This problem, known as tachypnoea, is often a sign of distress. Your baby's team will examine her and may carry out investigations to determine the cause and appropriate treatment.
Bronchopulmonary dysplasia (BPD), also known as chronic lung disease
This condition, formerly known as chronic lung disease of infancy, is the diagnosis given to babies who need extra oxygen at 36 weeks corrected age. The more premature the baby, the more common BPD is. It may be made worse by artificial ventilation, which may be used in the early weeks of life to improve the baby's chance of survival but can cause scarring or inflammation in the baby's lungs.
A baby with BPD may go home on oxygen and some will need to continue this therapy for several months, or even years. If this happens, you will be supported by specialist nurses in the community.
The best thing you can do for your baby is to look after yourself. That way, you will be better equipped to handle the challenges that face you and your family. Help is at hand from many sources - family, friends and the healthcare team in the special care baby unit - so don't be afraid to ask for what you need.
The neonatal intensive care unit (NICU)/special care baby unit (SCBU)/neonatal unit becomes the centre of the universe for parents of premature babies, so it's important to familiarise yourself with the way it operates.
The first few days after giving birth to your premature baby can pass in a daze. Here's what to expect...
If your baby is very young and very sick, he may need to be transferred to another hospital with specialist facilities. This might be done before he is born or just afterwards.
Whatever your premature baby's birth was like, it will have taken a lot out of you, so try to rest and gather your strength for the days ahead. The medical team will assess your baby's health and start treating him if necessary.
Skin-to-skin contact with your premature baby is a wonderful way for you both to bond. It also provides health benefits.
The healthcare team will cater for your baby's medical needs, but she needs you too. As you get to know your premature baby, you will begin to work out what she needs.
Your premature baby's diet will be carefully balanced to suit their tiny digestive system while meeting the needs of their growing body.
Positioning your premature baby correctly can make them feel secure, improve their breathing ability, strengthen their muscles and reduce the risk of cot death.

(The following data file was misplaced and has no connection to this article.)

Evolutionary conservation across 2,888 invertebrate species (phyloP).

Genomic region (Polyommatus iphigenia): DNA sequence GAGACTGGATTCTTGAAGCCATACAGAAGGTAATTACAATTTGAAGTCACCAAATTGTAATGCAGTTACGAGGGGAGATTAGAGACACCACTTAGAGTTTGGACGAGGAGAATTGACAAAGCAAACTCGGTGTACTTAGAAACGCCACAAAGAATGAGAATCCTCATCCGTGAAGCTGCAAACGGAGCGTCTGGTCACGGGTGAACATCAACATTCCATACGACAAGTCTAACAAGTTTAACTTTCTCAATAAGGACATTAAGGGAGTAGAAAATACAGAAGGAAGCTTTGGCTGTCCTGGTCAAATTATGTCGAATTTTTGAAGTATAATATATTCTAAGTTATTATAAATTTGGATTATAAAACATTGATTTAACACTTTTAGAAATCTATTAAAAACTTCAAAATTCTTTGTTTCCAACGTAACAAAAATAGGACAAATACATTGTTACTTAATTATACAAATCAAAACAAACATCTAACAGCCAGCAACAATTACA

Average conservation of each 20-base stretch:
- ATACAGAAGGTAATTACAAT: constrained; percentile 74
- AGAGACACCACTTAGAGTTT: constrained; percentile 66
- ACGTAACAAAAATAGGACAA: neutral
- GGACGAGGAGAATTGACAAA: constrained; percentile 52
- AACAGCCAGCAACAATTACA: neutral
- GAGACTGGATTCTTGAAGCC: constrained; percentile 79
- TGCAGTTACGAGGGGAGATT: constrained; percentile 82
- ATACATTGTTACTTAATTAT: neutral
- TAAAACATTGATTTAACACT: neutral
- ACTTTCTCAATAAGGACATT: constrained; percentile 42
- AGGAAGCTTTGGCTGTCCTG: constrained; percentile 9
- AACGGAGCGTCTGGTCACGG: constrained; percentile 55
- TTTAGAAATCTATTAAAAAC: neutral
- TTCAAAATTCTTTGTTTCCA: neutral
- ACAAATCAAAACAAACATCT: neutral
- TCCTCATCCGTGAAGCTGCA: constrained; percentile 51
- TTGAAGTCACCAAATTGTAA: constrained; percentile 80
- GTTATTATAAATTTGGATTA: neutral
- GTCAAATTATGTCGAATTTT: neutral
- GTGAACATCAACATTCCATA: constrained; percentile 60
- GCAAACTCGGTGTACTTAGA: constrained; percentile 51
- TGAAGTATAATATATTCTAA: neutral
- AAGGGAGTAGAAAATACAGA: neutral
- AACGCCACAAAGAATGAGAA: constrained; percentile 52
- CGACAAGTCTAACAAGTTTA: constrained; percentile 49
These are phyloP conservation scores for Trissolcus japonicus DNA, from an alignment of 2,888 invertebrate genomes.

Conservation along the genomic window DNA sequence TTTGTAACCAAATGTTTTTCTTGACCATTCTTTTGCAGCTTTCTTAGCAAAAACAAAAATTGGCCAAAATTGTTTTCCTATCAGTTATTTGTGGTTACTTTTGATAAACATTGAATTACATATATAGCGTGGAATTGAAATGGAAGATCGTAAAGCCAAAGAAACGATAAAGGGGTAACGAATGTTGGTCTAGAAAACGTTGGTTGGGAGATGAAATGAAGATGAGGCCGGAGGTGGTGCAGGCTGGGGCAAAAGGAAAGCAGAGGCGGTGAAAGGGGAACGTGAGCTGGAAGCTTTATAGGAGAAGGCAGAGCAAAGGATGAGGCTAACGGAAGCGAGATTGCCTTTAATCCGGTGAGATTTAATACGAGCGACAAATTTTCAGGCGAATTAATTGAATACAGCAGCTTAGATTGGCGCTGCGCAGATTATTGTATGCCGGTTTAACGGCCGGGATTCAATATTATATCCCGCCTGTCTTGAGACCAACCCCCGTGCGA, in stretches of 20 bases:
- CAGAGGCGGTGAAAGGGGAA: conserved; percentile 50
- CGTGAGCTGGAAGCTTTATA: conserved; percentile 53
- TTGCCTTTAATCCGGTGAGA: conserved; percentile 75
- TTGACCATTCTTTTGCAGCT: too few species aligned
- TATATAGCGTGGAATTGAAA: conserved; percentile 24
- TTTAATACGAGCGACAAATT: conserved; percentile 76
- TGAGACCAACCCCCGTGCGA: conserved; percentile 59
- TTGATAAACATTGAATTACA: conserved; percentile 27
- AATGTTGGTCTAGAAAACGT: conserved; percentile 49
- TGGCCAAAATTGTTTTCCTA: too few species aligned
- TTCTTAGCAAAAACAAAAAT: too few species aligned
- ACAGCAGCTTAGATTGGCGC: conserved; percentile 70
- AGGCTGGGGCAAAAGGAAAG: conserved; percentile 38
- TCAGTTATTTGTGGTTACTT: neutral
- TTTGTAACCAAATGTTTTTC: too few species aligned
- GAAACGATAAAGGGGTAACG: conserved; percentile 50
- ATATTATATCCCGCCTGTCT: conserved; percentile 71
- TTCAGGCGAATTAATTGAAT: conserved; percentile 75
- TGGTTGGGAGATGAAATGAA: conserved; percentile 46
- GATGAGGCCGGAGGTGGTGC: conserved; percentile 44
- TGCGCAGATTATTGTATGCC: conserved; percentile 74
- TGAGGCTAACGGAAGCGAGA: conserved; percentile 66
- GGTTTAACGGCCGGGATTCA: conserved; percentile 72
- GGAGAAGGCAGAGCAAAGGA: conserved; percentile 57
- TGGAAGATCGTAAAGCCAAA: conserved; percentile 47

You may be asked if you would consider taking part in research into premature birth. We explain what this might involve.
We answer some of your questions about your premature baby's time in the hospital and neonatal unit.
You're bound to feel anxious if your premature baby needs surgery, but try to focus on the positive: the operation is likely to help improve your baby's chances.
During their stay in the baby unit, your baby will have all kinds of checks to monitor their progress.
If your premature baby has any of the conditions below, ask the healthcare team to explain anything that you don’t understand.
Babies born prematurely are more likely to have problems with their eyesight and hearing, but in most cases treatment is successful.
It's worrying if you discover that your baby has a heart problem, but most defects are treatable and some do not even need treatment.
- ADAM Medical Encylopedia (accessed Sept 2011) Bronchopulmonary dysplasia, PubMed Health, http://www.ncbi.nlm.nih.gov/pubmedhealth/PMH0002079/
- Rodriguez RJ, Martin RJ, Fanaroff AA (2002) Respiratory distress syndrome and its management ed. Fanaroff and Martin in 'Neonatal-perinatal medicine: Diseases of the fetus and infant', St. Louis, Mosby
- Seger N, Soll R (2009) Animal derived surfactant extract for treatment of respiratory distress syndrome, Cochrane Library, Cochrane Neonatal Group, Wiley Online Library
- Speer CP (2011) Neonatal respiratory distress syndrome: an inflammatory disease?, Neonatology, Vol 99, No 4, p316-9
- ADAM Medical Encylopedia (accessed Sept 2011) Apnea of prematurity, PubMed Health, http://www.ncbi.nlm.nih.gov/pubmedhealth/PMH0004488/
ℹLast reviewed on April 1st, 2014. Next review date April 1st, 2017.